Senate Democrats have formally endorsed their own education reform package, giving schools flexibility to choose from a variety of teacher improvement plans.
Governor Branstad’s education reform proposal would provide bonuses to teachers chosen to spend part of the school day coaching other teachers.
“The number on criticism that I’ve heard of the governor’s plan is the fact that it takes great classroom teachers out of the classroom,” said Senator Tod Bowman, a Democrat from Maquoketa who is a teacher. “…This bill does address that criticism…and it does so by giving multiple options, some flexibility, to our school districts.”
Senator Mark Chelgren, a Republican from Ottumwa, said the bill’s “not very good,” but he doesn’t think the governor’s plan or the education reform plan that cleared the House in February is either.
“Once again, this bill was presented as reform. What does reform mean? It means to change what we’re doing,” Chelgren said. “We haven’t changed what we’re doing.”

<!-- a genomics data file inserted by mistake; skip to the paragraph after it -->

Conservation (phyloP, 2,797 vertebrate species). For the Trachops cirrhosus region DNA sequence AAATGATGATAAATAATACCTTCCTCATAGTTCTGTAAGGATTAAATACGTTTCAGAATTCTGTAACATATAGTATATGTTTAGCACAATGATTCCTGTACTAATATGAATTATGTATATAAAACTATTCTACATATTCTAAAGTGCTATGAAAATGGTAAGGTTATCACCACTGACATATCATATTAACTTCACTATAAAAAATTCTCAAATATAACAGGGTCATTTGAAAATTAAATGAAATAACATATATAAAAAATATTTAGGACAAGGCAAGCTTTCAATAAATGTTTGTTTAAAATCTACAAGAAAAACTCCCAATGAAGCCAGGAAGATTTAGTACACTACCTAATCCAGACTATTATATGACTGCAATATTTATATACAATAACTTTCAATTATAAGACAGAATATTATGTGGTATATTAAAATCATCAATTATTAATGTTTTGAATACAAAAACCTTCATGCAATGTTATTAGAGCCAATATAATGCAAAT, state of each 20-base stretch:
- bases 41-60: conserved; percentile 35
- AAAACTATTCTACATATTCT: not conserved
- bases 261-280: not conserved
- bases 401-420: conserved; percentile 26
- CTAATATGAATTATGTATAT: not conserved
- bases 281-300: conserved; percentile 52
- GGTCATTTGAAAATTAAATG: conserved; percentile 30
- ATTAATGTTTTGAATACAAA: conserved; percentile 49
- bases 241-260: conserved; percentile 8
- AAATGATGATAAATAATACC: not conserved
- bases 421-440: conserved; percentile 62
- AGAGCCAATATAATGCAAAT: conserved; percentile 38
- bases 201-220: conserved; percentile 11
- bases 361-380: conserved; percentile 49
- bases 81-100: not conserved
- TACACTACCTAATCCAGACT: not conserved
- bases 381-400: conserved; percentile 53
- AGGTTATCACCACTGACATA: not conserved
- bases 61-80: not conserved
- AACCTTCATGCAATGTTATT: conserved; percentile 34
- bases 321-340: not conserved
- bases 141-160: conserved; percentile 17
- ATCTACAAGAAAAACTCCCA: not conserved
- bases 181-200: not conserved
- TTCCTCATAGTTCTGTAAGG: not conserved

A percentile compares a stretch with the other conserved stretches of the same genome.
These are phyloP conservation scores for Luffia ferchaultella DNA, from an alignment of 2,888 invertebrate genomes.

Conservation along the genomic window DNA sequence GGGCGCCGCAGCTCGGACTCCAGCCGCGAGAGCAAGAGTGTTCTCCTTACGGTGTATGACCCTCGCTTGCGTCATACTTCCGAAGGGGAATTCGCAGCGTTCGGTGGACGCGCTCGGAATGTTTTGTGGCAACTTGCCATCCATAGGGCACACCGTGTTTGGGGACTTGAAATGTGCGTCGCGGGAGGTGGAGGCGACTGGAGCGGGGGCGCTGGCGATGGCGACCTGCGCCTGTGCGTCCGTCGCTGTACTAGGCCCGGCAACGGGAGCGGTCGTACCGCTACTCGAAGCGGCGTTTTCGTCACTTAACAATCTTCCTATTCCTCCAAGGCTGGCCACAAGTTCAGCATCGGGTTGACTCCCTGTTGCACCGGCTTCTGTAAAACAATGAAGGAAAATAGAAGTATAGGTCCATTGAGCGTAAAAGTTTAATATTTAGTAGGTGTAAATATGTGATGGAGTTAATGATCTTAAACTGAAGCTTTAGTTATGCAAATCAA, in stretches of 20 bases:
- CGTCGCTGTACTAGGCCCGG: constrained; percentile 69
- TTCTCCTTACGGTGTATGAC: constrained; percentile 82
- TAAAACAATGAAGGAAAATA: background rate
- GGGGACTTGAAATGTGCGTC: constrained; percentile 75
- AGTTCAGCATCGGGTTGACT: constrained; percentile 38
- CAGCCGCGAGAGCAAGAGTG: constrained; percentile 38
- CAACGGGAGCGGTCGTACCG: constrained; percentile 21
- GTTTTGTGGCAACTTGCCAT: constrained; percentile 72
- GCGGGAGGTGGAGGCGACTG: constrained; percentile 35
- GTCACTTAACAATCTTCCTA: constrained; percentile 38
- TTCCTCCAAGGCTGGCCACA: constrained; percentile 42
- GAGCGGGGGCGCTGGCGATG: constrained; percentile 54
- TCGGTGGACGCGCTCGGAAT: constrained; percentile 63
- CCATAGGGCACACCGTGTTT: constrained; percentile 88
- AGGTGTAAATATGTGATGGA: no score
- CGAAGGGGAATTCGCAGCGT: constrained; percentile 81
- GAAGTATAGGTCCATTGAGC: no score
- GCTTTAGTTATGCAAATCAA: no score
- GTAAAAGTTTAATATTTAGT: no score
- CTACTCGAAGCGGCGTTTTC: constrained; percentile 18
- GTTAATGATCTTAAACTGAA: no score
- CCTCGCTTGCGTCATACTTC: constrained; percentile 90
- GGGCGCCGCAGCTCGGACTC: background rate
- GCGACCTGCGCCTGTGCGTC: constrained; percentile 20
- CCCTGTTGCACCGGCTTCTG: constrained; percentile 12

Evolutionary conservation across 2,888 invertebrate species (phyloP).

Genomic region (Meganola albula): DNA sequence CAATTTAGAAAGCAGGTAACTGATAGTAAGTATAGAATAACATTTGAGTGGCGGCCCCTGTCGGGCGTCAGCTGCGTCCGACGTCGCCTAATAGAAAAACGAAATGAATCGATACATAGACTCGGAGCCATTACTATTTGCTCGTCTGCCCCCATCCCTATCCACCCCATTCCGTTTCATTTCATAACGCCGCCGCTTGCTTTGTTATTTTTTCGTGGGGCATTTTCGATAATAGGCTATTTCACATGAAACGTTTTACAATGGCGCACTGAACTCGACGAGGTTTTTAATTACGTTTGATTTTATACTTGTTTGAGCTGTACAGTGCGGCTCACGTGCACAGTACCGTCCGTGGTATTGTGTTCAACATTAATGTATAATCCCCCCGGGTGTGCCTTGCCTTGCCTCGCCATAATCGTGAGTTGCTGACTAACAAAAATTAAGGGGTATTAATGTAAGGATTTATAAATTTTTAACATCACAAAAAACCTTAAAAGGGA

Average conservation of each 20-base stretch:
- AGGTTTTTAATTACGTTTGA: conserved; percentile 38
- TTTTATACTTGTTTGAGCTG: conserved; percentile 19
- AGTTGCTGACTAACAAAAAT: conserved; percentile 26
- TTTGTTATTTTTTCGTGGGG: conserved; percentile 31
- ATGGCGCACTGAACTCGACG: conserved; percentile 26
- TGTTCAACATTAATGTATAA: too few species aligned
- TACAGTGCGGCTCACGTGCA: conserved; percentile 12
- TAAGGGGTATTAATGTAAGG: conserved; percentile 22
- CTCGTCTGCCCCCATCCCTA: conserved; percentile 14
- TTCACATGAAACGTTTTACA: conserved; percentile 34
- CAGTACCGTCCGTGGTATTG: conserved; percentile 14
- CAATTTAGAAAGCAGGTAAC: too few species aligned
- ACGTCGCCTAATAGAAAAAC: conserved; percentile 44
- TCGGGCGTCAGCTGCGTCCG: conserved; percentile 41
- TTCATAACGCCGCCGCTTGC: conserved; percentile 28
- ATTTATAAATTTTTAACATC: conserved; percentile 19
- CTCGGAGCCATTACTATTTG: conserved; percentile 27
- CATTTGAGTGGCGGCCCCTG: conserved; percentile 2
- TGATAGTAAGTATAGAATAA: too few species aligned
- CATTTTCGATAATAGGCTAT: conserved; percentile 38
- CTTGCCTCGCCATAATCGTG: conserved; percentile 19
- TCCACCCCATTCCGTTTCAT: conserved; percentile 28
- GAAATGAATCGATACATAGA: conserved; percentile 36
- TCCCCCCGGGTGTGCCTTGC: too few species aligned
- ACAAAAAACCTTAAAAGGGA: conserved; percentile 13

Senator Joni Ernst, a Republican from Red Oak, said the bill is “on the right track,” but key questions remain unresolved.
“What can we all live with?” Ernst asked. “What can our administrators live with? What can our children live with?”
The bill from Senate Democrats does align with the governor’s call to raise the beginning teacher salary in Iowa to $35,000. House Republicans voted in February to set the starting teacher salary level $3000 lower.
“The purpose of this bill, ultimately, is to help the children of Iowa — the students, the workers, the business leaders, the educators, government leaders of tomorrow,” said Senator Herman Quirmbach, a Democrat from Ames who is chairman of the Senate Education Committee.
AUDIO of closing debate on SF 423 (mp3 runs 30 min.)
Quirmbach sparked outrage from Republicans for the way he questioned Senator Amy Sinclair earlier in the evening during debate of proposed amendments to the senate bill.
AUDIO of debate between Sinclair and Quirmbach, discussing Senate Amendment 3082 (mp3 runs 10 minutes)
“I asked her about language that she proposed in her amendment,” Quirmbach told reporters after debate on the bill had concluded. “I wanted to know if she knew what the words meant. She apparently didn’t.”
The Republican Whip in the Iowa Senate issued a written statement late tonight to express “outrage” over Quirmbach’s “tone” and “lack of respect” for Senator Sinclair. Senator Rick Bertrand said Quirmbach seemed to be trying to “belittle” their female colleague by “asking her meaningless questions.”